A Co. Armagh school teacher has launched a scathing attack on the head of the education and training inspectorate amid suggestions they are not working to their full capacity.

Catherine Nelson lambasted Chief Inspector Noelle Buick after a radio interview this week.

And she recounts her own experiences of keeping food in a drawer to give to hungry children as they “mother and mentor” and fulfil many tasks and roles both insides and outside the classroom.

Her moving words followed the publication on Wednesday of Ms Buick’s biennial report, summarising inspection findings across the education and training sectors between July 1, 2016, and June 30 this year.

It spoke of the need to to “inspire everyone to give of their best and to shape an education and training system that meets better the needs of all learners”.

A follow-up radio interview stirred Mrs Nelson – who teaches at Lismore Comprehensive School in Craigavon – to point out how teachers are stretched to their limits and go above and beyond with limited resources to hand.

And she says the experiences outlined are not just those of her own but could be said of any teacher, who “play multiple roles” and “go over and beyond”, as they also offer spiritual guidance and perform a pastoral role for the young children in their charge.

Mrs Nelson’s open letter to the Chief Inspector of ETI has now gone viral and brought a huge rush of support as she challenges the assertion that teachers are not pulling their weight…

She wrote: “You suggested teachers were not working to their full capacity. You said we were depriving children of a school inspection. Denying parents access to our schools. You appealed to us to stop our union action.

“Your words were misdirected. Funding to schools has been cut. Class sizes have increased. Paperwork and red tape have intensified. The needs of children are greater and society has altered significantly, but, teacher training does not reflect that, my timetable does not reflect that. I, like many of my colleagues, purchase resources out of my own pocket to enhance teaching and learning. I, like many of my colleagues, am working under immense pressure.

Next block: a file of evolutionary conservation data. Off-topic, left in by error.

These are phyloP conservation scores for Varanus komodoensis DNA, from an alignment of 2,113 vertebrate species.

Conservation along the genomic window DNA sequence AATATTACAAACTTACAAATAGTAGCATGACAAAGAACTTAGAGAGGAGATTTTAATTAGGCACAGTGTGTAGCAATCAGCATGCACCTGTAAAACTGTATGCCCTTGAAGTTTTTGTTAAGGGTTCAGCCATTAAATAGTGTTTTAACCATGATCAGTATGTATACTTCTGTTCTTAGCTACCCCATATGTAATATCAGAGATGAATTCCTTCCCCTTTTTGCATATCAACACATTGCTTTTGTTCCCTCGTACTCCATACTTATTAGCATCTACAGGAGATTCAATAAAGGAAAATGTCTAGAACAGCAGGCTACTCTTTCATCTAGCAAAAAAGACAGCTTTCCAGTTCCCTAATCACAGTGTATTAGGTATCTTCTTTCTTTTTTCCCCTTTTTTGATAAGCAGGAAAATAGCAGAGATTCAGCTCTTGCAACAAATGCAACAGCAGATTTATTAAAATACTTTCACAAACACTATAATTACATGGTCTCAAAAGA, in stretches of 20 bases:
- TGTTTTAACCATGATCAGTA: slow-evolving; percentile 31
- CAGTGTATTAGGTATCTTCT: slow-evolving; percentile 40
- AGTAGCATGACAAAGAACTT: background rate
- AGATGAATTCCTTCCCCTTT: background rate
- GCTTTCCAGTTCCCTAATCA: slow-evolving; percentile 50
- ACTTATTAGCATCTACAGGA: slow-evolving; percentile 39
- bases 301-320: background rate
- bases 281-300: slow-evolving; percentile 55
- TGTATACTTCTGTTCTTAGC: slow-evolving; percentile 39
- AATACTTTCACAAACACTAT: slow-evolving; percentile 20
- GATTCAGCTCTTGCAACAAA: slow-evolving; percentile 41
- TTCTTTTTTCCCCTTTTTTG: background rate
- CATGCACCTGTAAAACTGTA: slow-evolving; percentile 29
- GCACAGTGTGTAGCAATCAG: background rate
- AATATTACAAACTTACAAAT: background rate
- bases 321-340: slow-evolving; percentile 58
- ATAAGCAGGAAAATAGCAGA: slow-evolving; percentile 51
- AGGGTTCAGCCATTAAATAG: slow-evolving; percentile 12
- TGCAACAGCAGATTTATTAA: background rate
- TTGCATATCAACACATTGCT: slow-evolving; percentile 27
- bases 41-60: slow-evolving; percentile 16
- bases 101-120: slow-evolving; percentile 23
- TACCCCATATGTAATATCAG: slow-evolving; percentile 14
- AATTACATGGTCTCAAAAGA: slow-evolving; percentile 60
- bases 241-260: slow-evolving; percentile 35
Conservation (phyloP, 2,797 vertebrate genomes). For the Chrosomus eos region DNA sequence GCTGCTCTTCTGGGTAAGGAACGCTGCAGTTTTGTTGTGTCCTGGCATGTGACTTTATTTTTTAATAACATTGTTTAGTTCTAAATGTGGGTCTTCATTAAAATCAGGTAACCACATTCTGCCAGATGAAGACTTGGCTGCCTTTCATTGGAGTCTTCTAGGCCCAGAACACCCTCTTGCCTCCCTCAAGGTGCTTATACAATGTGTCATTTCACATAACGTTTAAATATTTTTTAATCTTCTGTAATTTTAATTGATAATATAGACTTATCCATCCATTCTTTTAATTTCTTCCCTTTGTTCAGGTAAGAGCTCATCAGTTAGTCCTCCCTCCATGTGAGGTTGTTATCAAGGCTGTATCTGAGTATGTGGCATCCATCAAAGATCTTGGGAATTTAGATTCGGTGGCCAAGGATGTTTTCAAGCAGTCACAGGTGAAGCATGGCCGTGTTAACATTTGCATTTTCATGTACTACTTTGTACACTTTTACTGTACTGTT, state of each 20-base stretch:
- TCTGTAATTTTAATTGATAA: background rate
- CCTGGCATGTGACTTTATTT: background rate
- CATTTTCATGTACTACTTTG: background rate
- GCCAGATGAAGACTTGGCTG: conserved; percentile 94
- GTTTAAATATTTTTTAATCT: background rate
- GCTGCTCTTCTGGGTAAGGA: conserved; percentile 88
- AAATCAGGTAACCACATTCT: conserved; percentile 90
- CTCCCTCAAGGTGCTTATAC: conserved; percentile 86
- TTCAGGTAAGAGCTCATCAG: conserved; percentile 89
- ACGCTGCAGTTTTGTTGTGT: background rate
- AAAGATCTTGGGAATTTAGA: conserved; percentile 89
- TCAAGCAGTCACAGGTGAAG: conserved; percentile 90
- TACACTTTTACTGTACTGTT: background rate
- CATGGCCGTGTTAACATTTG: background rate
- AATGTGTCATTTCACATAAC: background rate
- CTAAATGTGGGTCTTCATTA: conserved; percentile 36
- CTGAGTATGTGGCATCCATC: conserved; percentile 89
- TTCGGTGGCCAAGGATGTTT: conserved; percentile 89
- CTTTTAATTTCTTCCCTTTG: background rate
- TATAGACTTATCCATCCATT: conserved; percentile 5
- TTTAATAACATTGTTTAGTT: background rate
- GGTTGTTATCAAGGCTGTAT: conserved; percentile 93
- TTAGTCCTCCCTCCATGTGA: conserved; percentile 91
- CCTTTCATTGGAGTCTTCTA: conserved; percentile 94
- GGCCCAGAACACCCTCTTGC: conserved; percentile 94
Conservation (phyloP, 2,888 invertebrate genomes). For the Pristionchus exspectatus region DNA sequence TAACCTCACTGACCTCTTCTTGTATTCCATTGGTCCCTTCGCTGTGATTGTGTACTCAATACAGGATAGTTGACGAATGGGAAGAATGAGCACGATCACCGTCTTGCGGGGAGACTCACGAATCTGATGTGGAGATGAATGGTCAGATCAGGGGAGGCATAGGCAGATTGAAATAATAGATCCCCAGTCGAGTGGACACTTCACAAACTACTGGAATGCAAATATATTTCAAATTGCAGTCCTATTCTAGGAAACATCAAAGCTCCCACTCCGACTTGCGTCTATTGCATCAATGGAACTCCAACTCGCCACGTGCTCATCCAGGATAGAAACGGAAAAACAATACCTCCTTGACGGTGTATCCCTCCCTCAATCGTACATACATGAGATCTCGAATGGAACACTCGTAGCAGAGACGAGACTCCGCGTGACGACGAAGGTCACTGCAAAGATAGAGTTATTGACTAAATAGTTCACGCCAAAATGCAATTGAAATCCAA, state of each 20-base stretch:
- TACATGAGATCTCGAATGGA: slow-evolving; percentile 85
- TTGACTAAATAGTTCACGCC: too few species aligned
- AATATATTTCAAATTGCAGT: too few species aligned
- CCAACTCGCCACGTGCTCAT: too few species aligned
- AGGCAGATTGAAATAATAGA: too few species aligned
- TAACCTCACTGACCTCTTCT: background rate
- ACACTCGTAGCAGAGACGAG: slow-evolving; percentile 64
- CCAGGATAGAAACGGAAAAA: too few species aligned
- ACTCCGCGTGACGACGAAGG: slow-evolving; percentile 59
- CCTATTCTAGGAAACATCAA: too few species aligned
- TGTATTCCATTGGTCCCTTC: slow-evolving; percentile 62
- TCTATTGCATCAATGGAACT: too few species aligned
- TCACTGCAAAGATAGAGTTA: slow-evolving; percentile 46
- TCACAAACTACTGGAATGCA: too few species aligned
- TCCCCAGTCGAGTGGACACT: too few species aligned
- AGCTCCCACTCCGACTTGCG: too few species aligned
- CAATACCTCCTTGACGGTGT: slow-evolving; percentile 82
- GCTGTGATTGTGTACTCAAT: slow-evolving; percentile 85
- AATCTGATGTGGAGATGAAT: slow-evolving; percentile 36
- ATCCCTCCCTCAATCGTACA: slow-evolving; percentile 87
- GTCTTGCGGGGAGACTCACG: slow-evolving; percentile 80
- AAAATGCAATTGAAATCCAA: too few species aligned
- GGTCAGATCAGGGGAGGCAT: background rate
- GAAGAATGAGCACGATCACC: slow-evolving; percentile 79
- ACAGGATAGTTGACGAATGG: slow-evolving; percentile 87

“Yet the situation is not of our making.

“Allow me to share with you my story – my experiences. It could be any teachers. We are all stretched – we play multiple roles – we go over and beyond.

“One of my classes has 33 children in it. Extra tables and chairs come out. We have whole class discussions, group and paired work. We debate, question, analyse. We test, assess, annotate, give feedback, do one-to-ones, set homework, mark. I teach them – they teach me. I stretch. I challenge. They learn. We set targets and goals. We review and revise. We guide and advise.

“I have the added responsibility of delivering careers education, advice and guidance. We aren’t just subject teachers. We are form tutors, year heads, departmental heads, literacy/numeracy co-ordinators, anti-bullying ambassadors. The list goes on.

“Outside of our subjects we have a pastoral role to play also. We offer spiritual guidance. We mother and mentor. We signpost and inform. We provide opportunities and experiences. We open doors. We organise workshops and trips. We invite in guest speakers. We take after-school clubs.

“We pride ourselves in our relations with parents. We talk to parents daily. We lift the phone, they do too. We write and meet. Our door is always open. Our parent’s forums are active. Our books, homework diaries, assessments go home. They are signed. Nothing is secret nor hidden.

“I have a drawer in my desk with food. Not for me, but, for the child whose first meal today will be their free school meal at lunchtime – distracted because they are hungry. Just this week I glued on the sole of a child’s shoe because sending them home, with a broken shoe, on the mouth of Christmas could put the parent under huge strain.

“We dry tears. Ease tensions. Break up fights.

“We are more than just teachers.

“For some pupils we are their one sure thing, their routine.

“So please, do not suggest we are not working to our full capacity.”